Modern Marketers Need To Be Consistent

It’s an all too common complaint from marketing and PR professionals: how can we keep up with the demands of producing consistent content designed to achieve outcomes? Unfortunately if you’ve heard someone ask this question (in 2011!) they may already be beyond help.

The web (and world) by design churn content. Every day, we all have new stories to tell: it’s just a question of if you are going to be a part of that day’s discussions or not.

Sadly I still think this is lost on most marketers. Ian visualizes how absurd it is, to the point this basic premise of modern communications is being exploited to sell a simple, but missed concept.

But how specifically are marketers getting the consistency thing wrong?

Only thinking in big ideas instead of a consistent, unfolding story told bit by bit

The big idea is pretty meaningless unless you already have consistency down. Buzz is essential, but also perhaps more important is the stuff in between. Your news, event or product is no longer the story. Your ongoing narrative and editorial vision is going to be what wins.

Creating content, but not consistently optimizing and archiving to build equity

A lot of companies engage in tactics like email marketing or white paper creation and vest a lot of effort to do this. But that content is valuable indefinitely, beyond the distribution. Especially if you are creating unique content to send to your list. If you develop a process to optimize, publish, promote and make accessible: each bit of content should be accruing equity for your company. In fact, all of your marketing should be designed in a way to build equity, in a manner you can easily draw a clear line from activity to results.

Consistent on a channel like Facebook and Twitter but not their own blog/domain

If you are using outposts like Facebook and Twitter but lack a hub on the web, you’re doing it wrong. Why is this still so difficult to understand? Blogs are a much higher outcome oriented channel for your brand than Twitter and Facebook where you can easily get lost in the stream. Here are 19 more reasons to blog and not just Tweet: there is just so much more value in focusing opt in at the source.

Counting on others to tell their story without consistently telling it themselves

What many don’t realize is the best way to get others to tell your story is to be consistent publishing stories on a channel you own. This is the place you can condition your entire industry to go to. Then you truly get to shift your PR from push to pull: a far more strategic approach. I know it is counter-intuitive, but if you aren’t building a narrative in the world by becoming media yourself, how can you expect anyone to consistently spread your messages? You can’t, you’ll just keep paying new money to reach the same audience.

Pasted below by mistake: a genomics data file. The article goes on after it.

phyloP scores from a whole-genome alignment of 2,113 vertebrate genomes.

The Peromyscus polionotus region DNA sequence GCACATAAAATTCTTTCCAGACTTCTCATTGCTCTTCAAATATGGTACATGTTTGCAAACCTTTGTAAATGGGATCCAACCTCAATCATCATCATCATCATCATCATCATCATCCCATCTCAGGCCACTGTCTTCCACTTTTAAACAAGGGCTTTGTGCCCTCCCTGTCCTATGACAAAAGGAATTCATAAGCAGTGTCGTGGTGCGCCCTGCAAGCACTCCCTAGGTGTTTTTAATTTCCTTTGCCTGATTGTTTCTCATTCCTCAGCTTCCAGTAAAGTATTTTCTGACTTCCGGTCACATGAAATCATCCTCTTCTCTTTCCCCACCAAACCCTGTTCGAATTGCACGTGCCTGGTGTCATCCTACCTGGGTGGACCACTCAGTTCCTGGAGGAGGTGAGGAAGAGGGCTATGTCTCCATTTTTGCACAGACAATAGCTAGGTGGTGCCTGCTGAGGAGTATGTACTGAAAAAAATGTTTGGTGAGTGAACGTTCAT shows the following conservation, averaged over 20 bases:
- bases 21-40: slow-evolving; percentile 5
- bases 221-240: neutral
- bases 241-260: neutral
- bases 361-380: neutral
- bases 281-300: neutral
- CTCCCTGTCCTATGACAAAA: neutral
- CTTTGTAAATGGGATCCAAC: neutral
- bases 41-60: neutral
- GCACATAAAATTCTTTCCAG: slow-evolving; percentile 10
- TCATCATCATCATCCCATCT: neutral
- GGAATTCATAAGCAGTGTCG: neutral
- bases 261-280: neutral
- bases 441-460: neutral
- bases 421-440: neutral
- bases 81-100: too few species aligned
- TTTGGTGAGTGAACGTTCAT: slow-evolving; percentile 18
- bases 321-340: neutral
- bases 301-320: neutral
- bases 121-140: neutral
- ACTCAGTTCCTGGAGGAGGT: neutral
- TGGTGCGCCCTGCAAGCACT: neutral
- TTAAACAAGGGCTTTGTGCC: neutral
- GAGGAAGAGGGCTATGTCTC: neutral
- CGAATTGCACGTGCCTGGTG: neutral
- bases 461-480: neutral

Overthinking it instead of achieving a consistent flow

It used to be expensive to invest in both the creation and distribution of content. If you’re spending obscene amounts of time (or even money) on each bit you publish you’re doing it wrong. No one is as good at predicting success as they think they are, you need to try things and iterate and stop worrying so much about it. If you fail, so what?

The solution? Devote resources, kill the legacy mindsets and scrap your broken plans. Then develop a modern digital marketing strategy that plays to the way the world actually functions.

In a world where every company is a media company, and all media is social, it’s up to you whether to activate this or not. And it’s a cop out to say things like “we don’t have the time” or “we aren’t sure how to track results.” Now you’re just making excuses.

Plenty of people make the time personally, in their free time and actually attract more attention than entire media brands. They do this because they have passion.

To say you can’t be consistent (or competitive) in modern marketing is to say you lack the same passion.